The point is to avoid wasting time with things like scheduling an appointment with a client ready to move forward over the phone. Understanding your client’s journey prevents you from trying to fit a square peg in a round hole. This limits speed bumps in the intake process and efficiently gets clients what they need.
To be an effective salesperson, you need to step into the caller’s shoes. Rather than raddling off a cookie-cutter sales pitch, listen to them. What is the nature of their situation? Do they want to get started immediately? Do they simply want to know more about your process? What do they hope to achieve?
With that said, it’s also essential to make sure you’re not talking to each caller for an hour when you know they don’t have a case in the first 5 minutes. An effective intake process also allows your reception to politely get off the phone with callers you cannot help.
To keep callers engaged and eager to hire, you need to establish how you bring value to them over the phone. Providing value to clients can seem crystal clear to someone working within the legal system. But the long-term implications of accepting a plea or settlement can escape someone who’s actively involved in a difficult situation.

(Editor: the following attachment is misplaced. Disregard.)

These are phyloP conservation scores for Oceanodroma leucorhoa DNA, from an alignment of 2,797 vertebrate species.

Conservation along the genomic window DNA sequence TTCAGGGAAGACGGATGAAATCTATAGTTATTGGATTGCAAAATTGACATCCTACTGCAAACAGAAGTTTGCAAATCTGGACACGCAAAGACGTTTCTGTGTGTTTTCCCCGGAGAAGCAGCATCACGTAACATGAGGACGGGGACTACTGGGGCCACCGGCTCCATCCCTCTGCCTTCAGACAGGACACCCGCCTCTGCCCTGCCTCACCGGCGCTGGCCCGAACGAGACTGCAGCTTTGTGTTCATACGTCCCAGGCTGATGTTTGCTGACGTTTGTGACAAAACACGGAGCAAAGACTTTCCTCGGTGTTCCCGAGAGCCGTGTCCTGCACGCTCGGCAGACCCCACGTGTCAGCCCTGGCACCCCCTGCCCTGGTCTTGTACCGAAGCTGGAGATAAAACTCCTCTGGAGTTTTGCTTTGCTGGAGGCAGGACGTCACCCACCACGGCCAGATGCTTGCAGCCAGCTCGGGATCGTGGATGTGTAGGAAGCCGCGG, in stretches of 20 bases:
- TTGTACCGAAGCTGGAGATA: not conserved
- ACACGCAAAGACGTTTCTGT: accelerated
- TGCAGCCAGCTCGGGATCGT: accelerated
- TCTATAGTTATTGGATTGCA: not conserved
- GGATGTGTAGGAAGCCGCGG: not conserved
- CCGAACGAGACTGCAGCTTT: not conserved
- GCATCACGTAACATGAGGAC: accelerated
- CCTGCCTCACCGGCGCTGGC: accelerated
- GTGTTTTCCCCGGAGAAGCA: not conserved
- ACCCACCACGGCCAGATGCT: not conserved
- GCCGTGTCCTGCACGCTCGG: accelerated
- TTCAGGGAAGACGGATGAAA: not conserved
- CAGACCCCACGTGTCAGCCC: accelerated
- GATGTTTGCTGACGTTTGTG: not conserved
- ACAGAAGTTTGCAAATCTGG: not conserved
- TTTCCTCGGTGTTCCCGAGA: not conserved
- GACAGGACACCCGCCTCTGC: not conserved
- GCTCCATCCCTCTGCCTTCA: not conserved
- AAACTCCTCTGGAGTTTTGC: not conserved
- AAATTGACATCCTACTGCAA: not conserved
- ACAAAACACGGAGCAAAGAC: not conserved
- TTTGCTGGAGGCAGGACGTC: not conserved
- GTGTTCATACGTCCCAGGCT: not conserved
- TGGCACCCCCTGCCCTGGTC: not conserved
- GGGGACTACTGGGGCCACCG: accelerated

You can even be a natural at demonstrating the value of your services to clients, but you also need to get your staff to truly buy into the intake process. When callers object to pricing or your legal process, make sure your team is ready with a quick rebuttal or directs them to someone who can add more value to the call.
Try these tips to add more value to your callers:
If a client is ready to move forward, you need to be prepared. Make sure that you formally close the call by explaining the next steps like payment, formal meetings, important deadlines, or anything else the client needs to know.
Offering e-signatures on documents like fee agreements can make for a faster turnaround time so you can keep things moving. Before you officially hang up, comfort the client by letting them know exactly what you’re going to do after the phone call. This can ease their worries and reassure them that they called the right place for urgent situations.
Scheduling meetings can create another hiccup. A constant back and forth trying to find a suitable date and long email chains diminish the client experience. Failing to schedule meetings properly and meet deadlines can also leave you open to malpractice claims. This process can also be automated to ensure no time is wasted. Here are some options to streamline your client scheduling.
You should also be ready when you don’t close. Plan a follow-up call in the next couple of days. In the meantime, nurture the lead by offering educational content that teaches them more about your firm. This could be informative newsletters, links to relevant blogs you’ve published, or videos on the topic. Also, consider using automated drip emails through services like MailChimp or Constant Contact if a lead goes cold.
Postali can provide services that support the intake process, like call tracking. That way, you know where your calls are coming from and better adjust your marketing strategy.